MEPs will vote next week and it is expected that it may take up to four rounds before a new president is agreed.

Disquiet in the devolved assemblies

Nicola Sturgeon’s proposal to retain privileged access to the single market for Scotland was undermined this week when the head of the Norwegian parliament’s EFTA and EEA delegation, Svein Roald Hansen, said that Scotland would only be able to negotiate such an agreement as an independent country.

The Scottish First Minister had suggested that Scotland could join the European Free Trade Association and European Economic Area in its own right, even as part of the UK. However, Roald Hansen said this was “impossible” due to Article 56 of the EFTA Convention, which states that only nation states can become members. His stance was echoed by Øyvind Halleraker from the Norwegian parliament’s foreign affairs committee.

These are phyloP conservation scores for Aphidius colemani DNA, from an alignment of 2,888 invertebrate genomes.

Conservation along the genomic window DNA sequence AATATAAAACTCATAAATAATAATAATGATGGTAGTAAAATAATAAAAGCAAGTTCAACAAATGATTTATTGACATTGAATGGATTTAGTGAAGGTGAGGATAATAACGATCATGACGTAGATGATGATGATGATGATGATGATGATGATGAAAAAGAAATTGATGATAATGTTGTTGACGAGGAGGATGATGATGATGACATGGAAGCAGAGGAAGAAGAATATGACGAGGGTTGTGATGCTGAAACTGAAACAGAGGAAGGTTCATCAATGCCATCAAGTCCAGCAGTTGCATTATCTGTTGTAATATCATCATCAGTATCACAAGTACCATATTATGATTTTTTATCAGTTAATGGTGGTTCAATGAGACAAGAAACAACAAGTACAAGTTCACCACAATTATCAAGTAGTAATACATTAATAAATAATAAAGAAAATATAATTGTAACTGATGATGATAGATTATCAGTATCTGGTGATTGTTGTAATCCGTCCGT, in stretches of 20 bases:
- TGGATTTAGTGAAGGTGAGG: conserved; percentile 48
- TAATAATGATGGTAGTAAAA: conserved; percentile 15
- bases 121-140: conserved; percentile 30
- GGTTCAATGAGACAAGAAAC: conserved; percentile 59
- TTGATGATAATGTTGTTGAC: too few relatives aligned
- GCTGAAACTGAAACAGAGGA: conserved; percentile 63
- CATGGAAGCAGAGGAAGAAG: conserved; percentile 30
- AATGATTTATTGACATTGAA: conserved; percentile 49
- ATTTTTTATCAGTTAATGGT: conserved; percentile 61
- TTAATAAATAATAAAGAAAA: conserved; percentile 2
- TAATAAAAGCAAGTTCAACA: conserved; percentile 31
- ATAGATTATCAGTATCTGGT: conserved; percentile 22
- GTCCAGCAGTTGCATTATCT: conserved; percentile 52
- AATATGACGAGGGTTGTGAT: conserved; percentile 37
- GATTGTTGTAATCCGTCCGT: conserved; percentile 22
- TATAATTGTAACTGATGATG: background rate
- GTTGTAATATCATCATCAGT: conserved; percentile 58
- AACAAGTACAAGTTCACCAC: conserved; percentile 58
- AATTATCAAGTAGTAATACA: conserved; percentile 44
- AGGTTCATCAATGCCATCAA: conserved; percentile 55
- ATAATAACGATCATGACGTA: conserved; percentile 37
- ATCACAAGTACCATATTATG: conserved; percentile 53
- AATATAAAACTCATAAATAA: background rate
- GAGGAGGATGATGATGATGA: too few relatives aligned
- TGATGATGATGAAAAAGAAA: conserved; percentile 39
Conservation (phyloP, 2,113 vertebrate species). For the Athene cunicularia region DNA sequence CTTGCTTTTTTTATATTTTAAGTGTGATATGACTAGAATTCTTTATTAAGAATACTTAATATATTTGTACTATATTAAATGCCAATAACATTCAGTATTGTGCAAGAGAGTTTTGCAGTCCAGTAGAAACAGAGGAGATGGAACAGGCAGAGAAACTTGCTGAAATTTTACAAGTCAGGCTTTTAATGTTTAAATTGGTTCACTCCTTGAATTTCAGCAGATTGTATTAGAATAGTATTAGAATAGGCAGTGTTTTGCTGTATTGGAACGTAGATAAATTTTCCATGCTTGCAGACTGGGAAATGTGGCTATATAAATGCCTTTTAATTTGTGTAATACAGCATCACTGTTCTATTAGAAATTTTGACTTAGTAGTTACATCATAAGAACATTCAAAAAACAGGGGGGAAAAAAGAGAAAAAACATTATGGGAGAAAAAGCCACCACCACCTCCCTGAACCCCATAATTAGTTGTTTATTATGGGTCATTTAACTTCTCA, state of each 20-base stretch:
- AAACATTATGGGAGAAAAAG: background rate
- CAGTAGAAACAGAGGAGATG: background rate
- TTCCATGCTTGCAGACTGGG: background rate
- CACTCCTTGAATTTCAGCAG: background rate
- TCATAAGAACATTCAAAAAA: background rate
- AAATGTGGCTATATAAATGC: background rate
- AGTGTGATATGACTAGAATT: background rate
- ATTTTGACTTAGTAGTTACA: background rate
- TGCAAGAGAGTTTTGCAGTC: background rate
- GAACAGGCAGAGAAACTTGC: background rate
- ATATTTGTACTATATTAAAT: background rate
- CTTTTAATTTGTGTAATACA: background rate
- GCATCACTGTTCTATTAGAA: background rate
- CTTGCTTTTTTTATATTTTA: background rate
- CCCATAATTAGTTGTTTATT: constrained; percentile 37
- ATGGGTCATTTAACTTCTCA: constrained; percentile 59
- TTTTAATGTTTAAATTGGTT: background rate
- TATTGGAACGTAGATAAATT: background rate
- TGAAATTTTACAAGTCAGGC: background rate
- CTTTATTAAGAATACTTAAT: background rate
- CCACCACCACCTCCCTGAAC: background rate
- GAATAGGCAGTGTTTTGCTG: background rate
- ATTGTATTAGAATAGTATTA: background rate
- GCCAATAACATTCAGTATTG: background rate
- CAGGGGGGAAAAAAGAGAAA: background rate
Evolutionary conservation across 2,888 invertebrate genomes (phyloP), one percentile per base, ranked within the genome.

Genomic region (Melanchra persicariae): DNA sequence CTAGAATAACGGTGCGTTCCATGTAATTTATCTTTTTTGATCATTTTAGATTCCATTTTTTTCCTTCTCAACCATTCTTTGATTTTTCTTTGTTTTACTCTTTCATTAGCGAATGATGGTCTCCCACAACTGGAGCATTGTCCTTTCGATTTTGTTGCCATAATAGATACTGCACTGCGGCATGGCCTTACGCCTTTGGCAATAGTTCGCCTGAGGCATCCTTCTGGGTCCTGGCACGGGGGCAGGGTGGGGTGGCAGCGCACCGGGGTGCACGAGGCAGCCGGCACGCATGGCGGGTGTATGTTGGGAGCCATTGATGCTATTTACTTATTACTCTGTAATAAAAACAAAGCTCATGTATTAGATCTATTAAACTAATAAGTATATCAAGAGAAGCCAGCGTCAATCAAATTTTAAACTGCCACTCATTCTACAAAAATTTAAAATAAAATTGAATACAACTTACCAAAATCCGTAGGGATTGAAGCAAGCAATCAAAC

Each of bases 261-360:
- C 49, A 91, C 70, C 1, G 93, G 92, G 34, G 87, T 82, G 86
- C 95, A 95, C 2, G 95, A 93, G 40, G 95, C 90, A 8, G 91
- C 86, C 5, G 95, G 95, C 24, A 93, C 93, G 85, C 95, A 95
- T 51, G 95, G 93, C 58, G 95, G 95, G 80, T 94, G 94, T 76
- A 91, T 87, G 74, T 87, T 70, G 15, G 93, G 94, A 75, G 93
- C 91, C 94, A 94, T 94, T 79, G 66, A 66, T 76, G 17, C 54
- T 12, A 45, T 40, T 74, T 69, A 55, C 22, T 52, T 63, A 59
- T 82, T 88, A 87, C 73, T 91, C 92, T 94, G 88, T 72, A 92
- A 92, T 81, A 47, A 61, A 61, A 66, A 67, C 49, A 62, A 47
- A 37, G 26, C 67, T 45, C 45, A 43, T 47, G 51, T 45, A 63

Norway’s intervention is significant since any agreement to allow Scotland to secure EFTA membership would require the consent of all four EFTA members, as well as agreement from EU Member States for Scotland to be part of the EEA.

Also this week, Northern Ireland’s First Minister Martin McGuinness stepped down in protest at First Minister Arlene Foster’s handling of a scandal over the Renewable Heat Incentive scheme – the culmination of months of discontent with Foster’s flinty leadership style. Under the terms of the Good Friday power sharing agreement, McGuinness’s departure will result in fresh Assembly elections.